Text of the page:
In summary, within The Force exists death and rebirth / creation and destruction — it is the cycle of life. The cosmic yin and yang symbols are neatly visible in short moments as Rey (Daisy Ridley) is trying to convince Master Skywalker to train her. As the Chinese symbol shows, within each half, there’s a spec of the opposite colour within to show there is no purity. As Ray was easy to succumb to the temptation of the seaweed pit, she never got any answers when she fell. She never figured out her legacy.
Johnson’s own quest to strike a universal balance within this movie is to offer moments with important character development and putting in his own brand of cheer in the action and dialogue. Those moments made this film stand out than the added bits which felt out of place.
If George Lucas’ tinkering of A New Hope to give it some laughable moments was not bad enough, whoever was in charge making sure Johnson fulfilled his obligation with Disney may have pushed too far. The Porgs are adorable but they had too much screen time. As background filler, they are fine. Sadly, when in front of the screen they served no function other than to be cute and have children asking parents to buy one at the toy store. I much prefer Marvel Comic’s Hoojibs; at least they allied with the Rebels, were highly intelligent (they communicate by telepathy) and were able to help in the fight than be a distraction. The crystal foxes are truly cool looking, but I am guessing someone obsessed with Pokémon decided to call them Vulptex. The hope here is that Hasbro will do justice to the action figure. I rather have that in my collection over the bird.
At least the art direction throughout the film is a marvel to behold. The big lightsaber fight sequence in this latest film deserves praise for the same intense rawness as when Rey and Ren fought in The Force Awakens. To witness this generation of the Royal Guard actually fight is exciting. To see them wield weapons to deal with light saber welding antagonists makes sense and none of the designs are far fetched. The fact it takes place in a chamber with a specific colour design has me believing this entire sequence, along with the climatic battle, has its inspiration from Japanese Samurai films. Perhaps there’s some art history theory buried in these moments where Johnson, cinematographer Steve Yedlin and the team of artist designers involved in bringing this movie to life.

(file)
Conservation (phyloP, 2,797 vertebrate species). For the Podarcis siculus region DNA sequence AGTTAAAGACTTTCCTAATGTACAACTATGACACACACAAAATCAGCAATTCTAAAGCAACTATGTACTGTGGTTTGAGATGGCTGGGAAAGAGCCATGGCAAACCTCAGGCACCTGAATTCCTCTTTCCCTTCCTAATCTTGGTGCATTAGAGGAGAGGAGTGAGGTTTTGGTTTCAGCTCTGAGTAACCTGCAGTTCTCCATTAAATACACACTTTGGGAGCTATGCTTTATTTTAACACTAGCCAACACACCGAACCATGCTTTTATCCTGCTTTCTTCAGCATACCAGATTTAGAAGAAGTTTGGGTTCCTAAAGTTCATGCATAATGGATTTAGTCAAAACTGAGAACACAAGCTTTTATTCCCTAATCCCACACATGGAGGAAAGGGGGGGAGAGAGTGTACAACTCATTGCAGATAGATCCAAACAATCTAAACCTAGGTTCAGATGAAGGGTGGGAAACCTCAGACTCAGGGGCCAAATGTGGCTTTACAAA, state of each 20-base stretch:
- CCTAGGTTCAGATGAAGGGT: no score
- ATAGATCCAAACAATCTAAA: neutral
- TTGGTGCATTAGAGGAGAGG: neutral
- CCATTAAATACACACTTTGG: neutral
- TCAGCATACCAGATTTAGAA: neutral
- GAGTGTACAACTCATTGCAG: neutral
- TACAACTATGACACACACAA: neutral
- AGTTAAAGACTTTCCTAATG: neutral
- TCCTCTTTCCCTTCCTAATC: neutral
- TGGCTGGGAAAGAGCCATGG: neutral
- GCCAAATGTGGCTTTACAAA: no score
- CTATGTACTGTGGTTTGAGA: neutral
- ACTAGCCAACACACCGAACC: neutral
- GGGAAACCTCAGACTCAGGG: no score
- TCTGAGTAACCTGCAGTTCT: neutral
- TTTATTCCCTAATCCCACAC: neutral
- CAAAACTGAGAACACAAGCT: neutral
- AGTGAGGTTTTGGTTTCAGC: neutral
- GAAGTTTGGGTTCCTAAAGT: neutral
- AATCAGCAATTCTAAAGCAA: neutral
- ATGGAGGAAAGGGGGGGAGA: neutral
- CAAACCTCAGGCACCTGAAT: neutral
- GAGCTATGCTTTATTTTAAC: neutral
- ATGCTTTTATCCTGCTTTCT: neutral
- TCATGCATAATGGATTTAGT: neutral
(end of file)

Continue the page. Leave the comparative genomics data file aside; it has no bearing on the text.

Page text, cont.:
Sadly, with the passing of Carrie Fisher, the tale planned to conclude this trilogy will never happen. Revisions are being made. The meaning of why this film is named “The Last Jedi” is made clear by the end of the film and the question of what the title card will be for the conclusion of this trilogy has me guessing it may go along the lines of A New World. I think the single word Pendulum (to break from past naming traditions for the franchise) is better given the fact the Skywalker lineage hinges on what Ben Skywalker aka Kylo Ren (Adam Driver) decides to do for the remainder of his life.
4 Stars out of 5